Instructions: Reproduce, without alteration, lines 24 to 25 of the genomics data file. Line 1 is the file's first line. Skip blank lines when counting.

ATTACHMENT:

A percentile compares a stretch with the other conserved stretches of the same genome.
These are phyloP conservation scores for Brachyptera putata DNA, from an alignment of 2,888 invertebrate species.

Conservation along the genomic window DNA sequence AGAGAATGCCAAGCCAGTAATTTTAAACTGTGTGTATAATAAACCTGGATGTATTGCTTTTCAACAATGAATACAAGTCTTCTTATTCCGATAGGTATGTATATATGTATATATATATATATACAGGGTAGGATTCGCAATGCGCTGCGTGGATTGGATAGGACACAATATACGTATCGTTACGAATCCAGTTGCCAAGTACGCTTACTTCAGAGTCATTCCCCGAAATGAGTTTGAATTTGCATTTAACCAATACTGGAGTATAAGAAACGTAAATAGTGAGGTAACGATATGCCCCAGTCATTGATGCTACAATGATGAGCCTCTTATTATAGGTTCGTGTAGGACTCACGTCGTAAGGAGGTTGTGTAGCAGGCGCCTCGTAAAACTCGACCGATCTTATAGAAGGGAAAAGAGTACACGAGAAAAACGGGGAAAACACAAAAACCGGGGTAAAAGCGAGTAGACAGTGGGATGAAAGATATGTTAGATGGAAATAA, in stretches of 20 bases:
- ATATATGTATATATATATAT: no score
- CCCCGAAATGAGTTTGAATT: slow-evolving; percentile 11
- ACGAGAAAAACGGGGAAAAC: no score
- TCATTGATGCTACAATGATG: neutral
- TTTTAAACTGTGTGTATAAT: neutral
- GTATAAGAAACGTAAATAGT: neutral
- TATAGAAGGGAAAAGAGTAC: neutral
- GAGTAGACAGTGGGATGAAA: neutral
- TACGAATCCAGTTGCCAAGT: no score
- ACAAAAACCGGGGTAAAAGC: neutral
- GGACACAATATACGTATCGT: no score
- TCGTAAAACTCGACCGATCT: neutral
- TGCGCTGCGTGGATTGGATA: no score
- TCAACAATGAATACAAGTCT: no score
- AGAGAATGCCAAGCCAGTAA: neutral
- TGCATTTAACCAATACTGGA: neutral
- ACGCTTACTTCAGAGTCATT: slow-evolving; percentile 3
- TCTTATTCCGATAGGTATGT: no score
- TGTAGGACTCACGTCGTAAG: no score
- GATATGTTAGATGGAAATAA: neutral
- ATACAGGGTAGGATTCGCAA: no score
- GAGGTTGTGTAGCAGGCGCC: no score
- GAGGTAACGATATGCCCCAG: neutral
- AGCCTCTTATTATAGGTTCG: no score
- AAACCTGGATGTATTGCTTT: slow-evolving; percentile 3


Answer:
- ATACAGGGTAGGATTCGCAA: no score
- GAGGTTGTGTAGCAGGCGCC: no score